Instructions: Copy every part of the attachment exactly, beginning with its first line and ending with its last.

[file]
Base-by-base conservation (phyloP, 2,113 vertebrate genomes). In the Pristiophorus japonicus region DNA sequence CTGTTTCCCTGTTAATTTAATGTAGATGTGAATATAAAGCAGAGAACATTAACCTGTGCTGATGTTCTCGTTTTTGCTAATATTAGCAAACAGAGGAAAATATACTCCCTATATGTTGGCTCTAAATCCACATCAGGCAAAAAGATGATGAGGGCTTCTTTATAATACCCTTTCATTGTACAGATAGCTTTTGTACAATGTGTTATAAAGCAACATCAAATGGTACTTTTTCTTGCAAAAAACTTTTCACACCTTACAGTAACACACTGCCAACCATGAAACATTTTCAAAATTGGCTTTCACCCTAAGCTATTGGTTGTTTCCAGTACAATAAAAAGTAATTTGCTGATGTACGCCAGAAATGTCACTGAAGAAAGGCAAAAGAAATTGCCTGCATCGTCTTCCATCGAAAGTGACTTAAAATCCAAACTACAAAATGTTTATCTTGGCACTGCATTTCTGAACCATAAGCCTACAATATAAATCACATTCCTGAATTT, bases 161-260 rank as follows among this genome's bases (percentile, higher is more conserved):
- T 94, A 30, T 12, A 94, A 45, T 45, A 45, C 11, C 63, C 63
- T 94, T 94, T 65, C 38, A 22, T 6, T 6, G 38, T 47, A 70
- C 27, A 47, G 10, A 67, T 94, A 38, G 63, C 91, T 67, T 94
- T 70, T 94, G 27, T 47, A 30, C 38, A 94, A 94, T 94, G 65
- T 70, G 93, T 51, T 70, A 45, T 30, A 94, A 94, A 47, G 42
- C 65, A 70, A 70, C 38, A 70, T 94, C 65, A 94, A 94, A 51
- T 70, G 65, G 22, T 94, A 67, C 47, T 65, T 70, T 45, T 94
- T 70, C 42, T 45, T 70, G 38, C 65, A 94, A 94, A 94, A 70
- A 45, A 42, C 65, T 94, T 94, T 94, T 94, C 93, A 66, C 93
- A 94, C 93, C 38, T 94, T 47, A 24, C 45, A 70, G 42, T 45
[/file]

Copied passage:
Base-by-base conservation (phyloP, 2,113 vertebrate genomes). In the Pristiophorus japonicus region DNA sequence CTGTTTCCCTGTTAATTTAATGTAGATGTGAATATAAAGCAGAGAACATTAACCTGTGCTGATGTTCTCGTTTTTGCTAATATTAGCAAACAGAGGAAAATATACTCCCTATATGTTGGCTCTAAATCCACATCAGGCAAAAAGATGATGAGGGCTTCTTTATAATACCCTTTCATTGTACAGATAGCTTTTGTACAATGTGTTATAAAGCAACATCAAATGGTACTTTTTCTTGCAAAAAACTTTTCACACCTTACAGTAACACACTGCCAACCATGAAACATTTTCAAAATTGGCTTTCACCCTAAGCTATTGGTTGTTTCCAGTACAATAAAAAGTAATTTGCTGATGTACGCCAGAAATGTCACTGAAGAAAGGCAAAAGAAATTGCCTGCATCGTCTTCCATCGAAAGTGACTTAAAATCCAAACTACAAAATGTTTATCTTGGCACTGCATTTCTGAACCATAAGCCTACAATATAAATCACATTCCTGAATTT, bases 161-260 rank as follows among this genome's bases (percentile, higher is more conserved):
- T 94, A 30, T 12, A 94, A 45, T 45, A 45, C 11, C 63, C 63
- T 94, T 94, T 65, C 38, A 22, T 6, T 6, G 38, T 47, A 70
- C 27, A 47, G 10, A 67, T 94, A 38, G 63, C 91, T 67, T 94
- T 70, T 94, G 27, T 47, A 30, C 38, A 94, A 94, T 94, G 65
- T 70, G 93, T 51, T 70, A 45, T 30, A 94, A 94, A 47, G 42
- C 65, A 70, A 70, C 38, A 70, T 94, C 65, A 94, A 94, A 51
- T 70, G 65, G 22, T 94, A 67, C 47, T 65, T 70, T 45, T 94
- T 70, C 42, T 45, T 70, G 38, C 65, A 94, A 94, A 94, A 70
- A 45, A 42, C 65, T 94, T 94, T 94, T 94, C 93, A 66, C 93
- A 94, C 93, C 38, T 94, T 47, A 24, C 45, A 70, G 42, T 45